Editorial: After turbulent year, a promise of renewal for megachurch

  • A band plays at the beginning of a season kickoff service in September at the Harvest Bible Chapel in Rolling Meadows.

    A band plays at the beginning of a season kickoff service in September at the Harvest Bible Chapel in Rolling Meadows. John Starks | Staff Photographer

 
The Daily Herald Editorial Board
Posted12/27/2019 1:00 AM

Many people put their trust in the Lord to get them through life. Many who attend church likewise put their trust in their spiritual leaders -- whether they be priests, ministers, rabbis, imams, or swamis.

But these leaders are still people, susceptible to the same sins we all are. Sometimes they let us down.

 

Congregants of Harvest Bible Chapel, the Rolling Meadows-based megachurch with campuses from Chicago to Elgin and from Crystal Lake to Aurora, learned the hard way this year that while one might easily put his faith in God, it's not wise to implicitly trust human beings.

Some church members already had left the fold at Harvest at the start of the year, concerned about the church's finances and its founder's sometimes abrasive personality.

Radio personality Mancow Muller, who had been a member of the church and a friend and mentee to Harvest founder and spiritual leader James MacDonald, unleashed a torrent of complaints regarding MacDonald's behavior, both in the Daily Herald and on his WLS-AM 890 radio show. When the unsavory contents of a recorded phone conversation that included MacDonald were aired on the radio, the church had had enough and showed MacDonald the door.

Harvest's divorce from MacDonald will be long and painful -- they are pursuing arbitration over intellectual and financial rights.

And now a defamation suit lodged by MacDonald against Muller and his employer will keep the wounds fresh for some time. But there is hope for Harvest.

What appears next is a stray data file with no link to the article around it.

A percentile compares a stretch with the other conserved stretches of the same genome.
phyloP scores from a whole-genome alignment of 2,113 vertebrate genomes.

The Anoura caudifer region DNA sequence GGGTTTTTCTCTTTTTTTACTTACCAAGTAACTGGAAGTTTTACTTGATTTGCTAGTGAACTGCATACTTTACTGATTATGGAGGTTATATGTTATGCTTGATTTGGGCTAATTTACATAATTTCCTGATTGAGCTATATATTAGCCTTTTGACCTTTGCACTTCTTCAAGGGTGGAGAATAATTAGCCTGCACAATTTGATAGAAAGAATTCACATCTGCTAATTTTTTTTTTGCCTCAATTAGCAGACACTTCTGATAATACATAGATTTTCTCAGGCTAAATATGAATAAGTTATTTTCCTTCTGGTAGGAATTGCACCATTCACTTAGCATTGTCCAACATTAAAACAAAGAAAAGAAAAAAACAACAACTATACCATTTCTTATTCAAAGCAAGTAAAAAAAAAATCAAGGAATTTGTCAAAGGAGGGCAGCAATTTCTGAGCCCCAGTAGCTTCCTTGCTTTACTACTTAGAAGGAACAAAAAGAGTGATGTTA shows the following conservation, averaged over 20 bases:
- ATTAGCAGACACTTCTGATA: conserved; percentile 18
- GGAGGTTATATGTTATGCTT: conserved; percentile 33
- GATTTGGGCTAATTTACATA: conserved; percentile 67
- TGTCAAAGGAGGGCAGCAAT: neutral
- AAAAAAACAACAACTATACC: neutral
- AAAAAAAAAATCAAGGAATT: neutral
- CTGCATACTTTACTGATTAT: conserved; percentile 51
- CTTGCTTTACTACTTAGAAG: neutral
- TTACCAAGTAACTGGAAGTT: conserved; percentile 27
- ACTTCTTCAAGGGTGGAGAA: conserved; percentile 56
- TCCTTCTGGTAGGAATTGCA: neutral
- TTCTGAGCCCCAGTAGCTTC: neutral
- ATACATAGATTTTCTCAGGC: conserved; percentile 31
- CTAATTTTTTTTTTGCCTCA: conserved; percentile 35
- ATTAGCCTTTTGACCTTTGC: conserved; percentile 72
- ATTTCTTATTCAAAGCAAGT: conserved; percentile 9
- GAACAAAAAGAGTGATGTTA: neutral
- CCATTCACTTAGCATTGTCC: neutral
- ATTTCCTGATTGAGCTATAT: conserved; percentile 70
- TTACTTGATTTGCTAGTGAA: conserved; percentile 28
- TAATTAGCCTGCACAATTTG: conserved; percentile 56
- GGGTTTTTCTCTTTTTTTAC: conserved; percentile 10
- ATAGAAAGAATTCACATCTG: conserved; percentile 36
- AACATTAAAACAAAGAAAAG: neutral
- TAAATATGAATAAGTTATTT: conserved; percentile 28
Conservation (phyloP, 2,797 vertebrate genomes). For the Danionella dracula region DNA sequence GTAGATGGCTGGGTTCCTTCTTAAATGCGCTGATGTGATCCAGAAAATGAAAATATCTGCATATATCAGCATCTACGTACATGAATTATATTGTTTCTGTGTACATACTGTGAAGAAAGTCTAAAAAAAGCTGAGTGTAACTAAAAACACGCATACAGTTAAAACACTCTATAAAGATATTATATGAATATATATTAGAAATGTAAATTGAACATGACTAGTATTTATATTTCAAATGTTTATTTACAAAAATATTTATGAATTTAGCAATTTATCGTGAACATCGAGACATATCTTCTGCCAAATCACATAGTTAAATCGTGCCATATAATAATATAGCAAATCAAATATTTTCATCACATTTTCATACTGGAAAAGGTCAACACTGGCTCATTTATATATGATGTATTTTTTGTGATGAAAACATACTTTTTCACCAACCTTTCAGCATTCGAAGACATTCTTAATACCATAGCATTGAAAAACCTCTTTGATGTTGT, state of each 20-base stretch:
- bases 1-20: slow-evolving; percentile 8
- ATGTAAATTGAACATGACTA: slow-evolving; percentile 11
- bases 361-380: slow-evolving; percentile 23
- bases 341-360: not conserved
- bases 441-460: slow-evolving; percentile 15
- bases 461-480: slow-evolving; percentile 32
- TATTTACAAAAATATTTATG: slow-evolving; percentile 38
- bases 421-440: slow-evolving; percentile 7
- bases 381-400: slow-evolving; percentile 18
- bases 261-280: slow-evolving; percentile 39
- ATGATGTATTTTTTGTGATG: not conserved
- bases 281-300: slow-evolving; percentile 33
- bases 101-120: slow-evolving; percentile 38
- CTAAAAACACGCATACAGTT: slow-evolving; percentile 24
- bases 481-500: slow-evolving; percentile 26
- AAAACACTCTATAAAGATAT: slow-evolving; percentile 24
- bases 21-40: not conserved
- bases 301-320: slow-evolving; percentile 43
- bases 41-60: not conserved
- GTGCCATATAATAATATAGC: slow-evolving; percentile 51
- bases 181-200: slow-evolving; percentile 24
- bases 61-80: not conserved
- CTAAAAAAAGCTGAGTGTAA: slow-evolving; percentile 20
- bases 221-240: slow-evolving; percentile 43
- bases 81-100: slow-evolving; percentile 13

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MacDonald and his two sons -- both pastors -- are gone, as is the former elder board.

In is a new structure that promises a level of transparency the church has never known, and a strict setup of checks and balances.

In the secular realm, President Ronald Reagan was fond of saying, "Trust, but verify."

That certainly applies here. Harvest leaders know they have a long row to hoe in convincing the flock to stick with them. They know that if they are to make steps toward rebuilding what they've lost in church family, it will take more than the word of God.

It will require open books, accountability, responsiveness and no more secrets.

It's clear that the adoption of a new governance structure and a plan for greater participation in each of the church's satellites is putting the church on a path toward redemption.

In a season of renewal for Harvest, church leaders are putting their faith in God to get them there. Greg Bradshaw, the new Lead Ministry Pastor and one of the team of three administrators, said, "If we do this as a church family, we will not fail."

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